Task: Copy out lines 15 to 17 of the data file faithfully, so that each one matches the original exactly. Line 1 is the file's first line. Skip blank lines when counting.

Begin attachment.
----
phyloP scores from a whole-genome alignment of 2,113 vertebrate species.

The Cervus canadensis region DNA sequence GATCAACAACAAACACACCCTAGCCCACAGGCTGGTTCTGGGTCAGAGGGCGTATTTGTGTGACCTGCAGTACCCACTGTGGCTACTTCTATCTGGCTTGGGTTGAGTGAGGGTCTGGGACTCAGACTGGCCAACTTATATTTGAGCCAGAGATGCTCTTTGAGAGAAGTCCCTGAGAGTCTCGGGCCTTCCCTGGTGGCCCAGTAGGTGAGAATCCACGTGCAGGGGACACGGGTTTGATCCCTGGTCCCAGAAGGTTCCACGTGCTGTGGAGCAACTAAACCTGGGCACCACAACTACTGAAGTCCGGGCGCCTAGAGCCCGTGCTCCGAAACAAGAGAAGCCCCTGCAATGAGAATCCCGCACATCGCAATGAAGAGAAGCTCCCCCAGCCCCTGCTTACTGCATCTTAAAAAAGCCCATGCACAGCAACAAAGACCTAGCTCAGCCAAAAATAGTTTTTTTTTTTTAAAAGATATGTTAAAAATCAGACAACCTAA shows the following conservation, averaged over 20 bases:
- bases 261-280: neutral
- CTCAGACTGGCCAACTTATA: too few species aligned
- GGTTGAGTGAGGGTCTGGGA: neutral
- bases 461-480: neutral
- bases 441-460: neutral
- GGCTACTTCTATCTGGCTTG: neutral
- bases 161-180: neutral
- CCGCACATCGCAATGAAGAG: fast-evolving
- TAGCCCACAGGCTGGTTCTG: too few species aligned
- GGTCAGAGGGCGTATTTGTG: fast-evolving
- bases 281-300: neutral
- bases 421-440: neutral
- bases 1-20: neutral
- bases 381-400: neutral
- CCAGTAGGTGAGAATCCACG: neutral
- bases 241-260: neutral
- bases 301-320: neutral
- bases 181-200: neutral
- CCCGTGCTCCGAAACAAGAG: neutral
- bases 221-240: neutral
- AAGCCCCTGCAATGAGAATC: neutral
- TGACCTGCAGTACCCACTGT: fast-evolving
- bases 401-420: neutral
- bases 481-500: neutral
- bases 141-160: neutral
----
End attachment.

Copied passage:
- bases 1-20: neutral
- bases 381-400: neutral
- CCAGTAGGTGAGAATCCACG: neutral